1969 – London (For Evie)

1969 – Belgrade (For Manik)

Reform Again
I’ve posted about Open Source as being a reform movement before (confusingly in the Aesthetics section of this blog).

One of the things that has struck me about the most successful Open licenses is that they come from a personal desire to be able to continue working with and producing materials in a particular area. So the GPL came from Richard Stallman, a programmer, wanting to be able to continue reading and writing program code. The OGL came from Ryan Dancey wanting to be able to continue playing and writing role-playing games.

And the Creative Commons licenses came from- well, that’s slightly different, and I believe this explains some of the problems with the Creative Commons licenses. The Creative Commons licenses came from Lawrence Lessig, a lawyer, wanting Eric Eldred, a publisher, to be able to republish old materials. Whether this is wanting to be able to produce materials in any sort of primary way isn’t important, what’s important is that the CC licenses were not produced by Lessig for he himself to use on his primary work (the CC licensing of his book “Free Culture” doesn’t affect this argument). What would a Free Law license look like? I don’t know, but it wouldn’t look like the CC licenses. What would a free culture license look like? For me, more like the GPL: providing source so a work can be remade is pivotal to the success of the GPL for programs, and should not be underestimated for music, art, film and literature. Likewise the precise scope of the GPL’s effects, even CC-SA is more LGPL-like than GPL-like.

This is not to say that the CC licenses are not usable, or even that they are anything less than excellent. But the few flaws I personally regard them as having make more sense considered in the context of their creation.

1969 In Progress
The colours are either straight Pantone runs, references to natural scenes, or fashion and product colours. No sweets or food yet this time.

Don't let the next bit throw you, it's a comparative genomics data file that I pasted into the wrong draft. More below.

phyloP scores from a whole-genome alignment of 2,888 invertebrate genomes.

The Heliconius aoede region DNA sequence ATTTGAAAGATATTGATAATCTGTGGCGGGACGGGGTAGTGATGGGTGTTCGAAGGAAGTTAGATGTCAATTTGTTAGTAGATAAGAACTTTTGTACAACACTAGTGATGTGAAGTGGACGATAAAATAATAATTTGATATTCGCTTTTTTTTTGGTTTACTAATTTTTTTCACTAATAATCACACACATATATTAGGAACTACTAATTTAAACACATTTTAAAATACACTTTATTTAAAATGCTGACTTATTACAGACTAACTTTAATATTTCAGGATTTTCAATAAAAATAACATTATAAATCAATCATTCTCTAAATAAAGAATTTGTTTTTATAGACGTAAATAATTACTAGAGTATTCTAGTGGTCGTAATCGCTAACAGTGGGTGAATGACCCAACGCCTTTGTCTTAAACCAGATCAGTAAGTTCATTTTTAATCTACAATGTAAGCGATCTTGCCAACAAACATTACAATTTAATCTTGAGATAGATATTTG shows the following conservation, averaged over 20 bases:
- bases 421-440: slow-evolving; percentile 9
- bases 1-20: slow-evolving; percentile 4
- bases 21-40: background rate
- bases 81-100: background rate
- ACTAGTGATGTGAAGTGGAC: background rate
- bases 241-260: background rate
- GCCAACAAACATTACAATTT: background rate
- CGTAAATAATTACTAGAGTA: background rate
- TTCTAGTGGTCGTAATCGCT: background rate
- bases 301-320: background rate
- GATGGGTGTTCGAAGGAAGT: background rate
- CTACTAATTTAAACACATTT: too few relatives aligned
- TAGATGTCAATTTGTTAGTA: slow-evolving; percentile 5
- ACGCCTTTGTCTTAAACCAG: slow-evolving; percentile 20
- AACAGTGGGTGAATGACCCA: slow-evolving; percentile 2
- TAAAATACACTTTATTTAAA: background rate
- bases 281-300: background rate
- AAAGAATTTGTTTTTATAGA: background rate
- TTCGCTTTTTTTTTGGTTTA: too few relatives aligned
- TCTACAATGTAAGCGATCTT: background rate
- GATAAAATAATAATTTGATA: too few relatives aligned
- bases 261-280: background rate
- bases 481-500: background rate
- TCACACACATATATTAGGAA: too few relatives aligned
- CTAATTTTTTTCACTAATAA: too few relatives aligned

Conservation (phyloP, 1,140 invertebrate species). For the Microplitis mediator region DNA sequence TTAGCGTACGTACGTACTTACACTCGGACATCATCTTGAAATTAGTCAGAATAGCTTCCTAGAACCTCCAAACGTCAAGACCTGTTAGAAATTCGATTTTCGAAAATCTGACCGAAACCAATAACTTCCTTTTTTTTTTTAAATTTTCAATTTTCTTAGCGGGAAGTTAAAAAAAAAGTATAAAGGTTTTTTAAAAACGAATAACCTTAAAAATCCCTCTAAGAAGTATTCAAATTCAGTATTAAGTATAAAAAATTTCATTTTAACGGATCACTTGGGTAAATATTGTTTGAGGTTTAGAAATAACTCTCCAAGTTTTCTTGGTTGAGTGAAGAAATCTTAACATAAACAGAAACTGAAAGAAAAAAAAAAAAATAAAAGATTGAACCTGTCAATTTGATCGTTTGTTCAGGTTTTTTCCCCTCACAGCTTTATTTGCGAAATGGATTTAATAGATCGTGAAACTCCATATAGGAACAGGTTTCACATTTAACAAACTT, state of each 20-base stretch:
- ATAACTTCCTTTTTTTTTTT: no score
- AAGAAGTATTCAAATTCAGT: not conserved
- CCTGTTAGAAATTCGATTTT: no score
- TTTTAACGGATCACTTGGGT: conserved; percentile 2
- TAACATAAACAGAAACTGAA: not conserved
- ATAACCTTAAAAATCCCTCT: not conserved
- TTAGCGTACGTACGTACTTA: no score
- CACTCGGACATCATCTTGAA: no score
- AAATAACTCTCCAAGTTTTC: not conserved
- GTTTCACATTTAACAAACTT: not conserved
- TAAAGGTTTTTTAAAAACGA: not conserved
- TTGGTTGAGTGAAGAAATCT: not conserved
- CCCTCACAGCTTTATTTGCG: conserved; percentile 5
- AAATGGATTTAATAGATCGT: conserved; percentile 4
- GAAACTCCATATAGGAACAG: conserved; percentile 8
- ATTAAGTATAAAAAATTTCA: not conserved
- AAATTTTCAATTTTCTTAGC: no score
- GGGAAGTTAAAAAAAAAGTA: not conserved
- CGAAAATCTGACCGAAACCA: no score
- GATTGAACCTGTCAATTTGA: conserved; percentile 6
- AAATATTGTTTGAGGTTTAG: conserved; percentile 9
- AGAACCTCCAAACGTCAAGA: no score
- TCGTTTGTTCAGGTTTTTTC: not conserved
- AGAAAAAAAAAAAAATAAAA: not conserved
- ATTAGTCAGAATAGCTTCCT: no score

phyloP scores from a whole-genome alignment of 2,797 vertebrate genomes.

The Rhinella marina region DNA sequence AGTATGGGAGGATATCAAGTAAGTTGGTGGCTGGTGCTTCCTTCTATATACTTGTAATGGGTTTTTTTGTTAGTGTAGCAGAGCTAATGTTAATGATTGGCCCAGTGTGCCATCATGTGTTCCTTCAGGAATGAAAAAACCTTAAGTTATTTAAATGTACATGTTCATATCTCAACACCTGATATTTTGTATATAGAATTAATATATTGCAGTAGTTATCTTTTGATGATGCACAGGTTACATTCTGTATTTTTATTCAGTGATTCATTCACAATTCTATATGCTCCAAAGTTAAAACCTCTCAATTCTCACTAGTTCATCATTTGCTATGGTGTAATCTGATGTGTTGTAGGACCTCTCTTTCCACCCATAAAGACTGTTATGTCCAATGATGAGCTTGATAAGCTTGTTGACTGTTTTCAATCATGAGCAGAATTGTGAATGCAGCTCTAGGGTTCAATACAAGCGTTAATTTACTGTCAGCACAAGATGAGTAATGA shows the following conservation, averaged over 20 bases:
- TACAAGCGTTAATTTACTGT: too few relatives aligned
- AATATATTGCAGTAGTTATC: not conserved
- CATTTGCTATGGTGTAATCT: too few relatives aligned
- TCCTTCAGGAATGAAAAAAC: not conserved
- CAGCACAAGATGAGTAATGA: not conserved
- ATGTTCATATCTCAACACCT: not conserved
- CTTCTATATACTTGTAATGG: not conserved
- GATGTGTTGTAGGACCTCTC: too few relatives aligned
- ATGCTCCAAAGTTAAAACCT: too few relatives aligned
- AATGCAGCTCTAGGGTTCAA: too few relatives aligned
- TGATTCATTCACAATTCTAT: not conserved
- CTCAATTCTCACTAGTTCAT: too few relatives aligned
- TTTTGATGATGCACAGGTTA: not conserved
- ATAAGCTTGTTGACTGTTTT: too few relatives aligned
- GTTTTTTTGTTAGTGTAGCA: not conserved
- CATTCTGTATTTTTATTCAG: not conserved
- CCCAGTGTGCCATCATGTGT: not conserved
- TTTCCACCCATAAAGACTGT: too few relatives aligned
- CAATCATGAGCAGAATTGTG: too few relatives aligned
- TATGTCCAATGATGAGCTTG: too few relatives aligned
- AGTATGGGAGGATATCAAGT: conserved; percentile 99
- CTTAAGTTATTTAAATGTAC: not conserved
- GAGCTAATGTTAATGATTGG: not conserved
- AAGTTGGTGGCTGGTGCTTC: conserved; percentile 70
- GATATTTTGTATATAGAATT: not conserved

See my Sketchblog for images.

More About Loca
CC-BY-SA licensed original music from Loca.

Listen online: http://www.locarecords.com/downloads.html

It’s good stuff.

Read about them in Wired: http://www.wired.com/news/digiwood/0,1412,61282,00.html?tw=wn_tophead_1

Buy! Buy! I have… 😉

Wired CD Is Out
The Wired CD of Creative-Commons licensed music by top performers including The Beastie Boys, Chuck D (neither of whom allow sampling from their tracks!), David Byrne and Brazil’s Minister of Culture (now that’s what I call government taking a positive interest in the arts!).

Read all about it:



Get the tracks legally online via bittorrent and get sampling (unless you’re a Beasties or Public Enemy fan. Ironwhat?):


How Was The Artist Feeling?
One project I want to do is a system to map random emotional states (encoded using one of the systems discussed in “Affective Computing”) through a slipnet onto to visual expressive qualities that a drawing module could use to constrain an image. An Emotron. That would answer a recurring criticism of computer art; that it’s cold and unemotional. 🙂

Generative art, making external processes make your art, is a form of depersonalisation. Yet getting the art you want is “repersonalisation”. It’s a form of irony, I suppose, if I can add that leaden weight to the idea without it heading straight to the bottom.

Another of my research interests, shapeshifter mythology, is also about depersonalisation and, in its modern form, repersonalisation as well. I think I’m trying to tell myself something, or possibly I’m just overintellectualising things.

Good consumers don’t repersonalise, but the cultural creolisation that “kitsch” theory insultingly doesn’t capture does. The street finds its own use for things, as William Gibson said.

Untouched By Hands

1969 Preliminaries Finished
I’ve finished the initial transferral of images from my sketchbook to Illustrator pictures. Now I need to colour them up and fine-tune the compositions, which could take a while.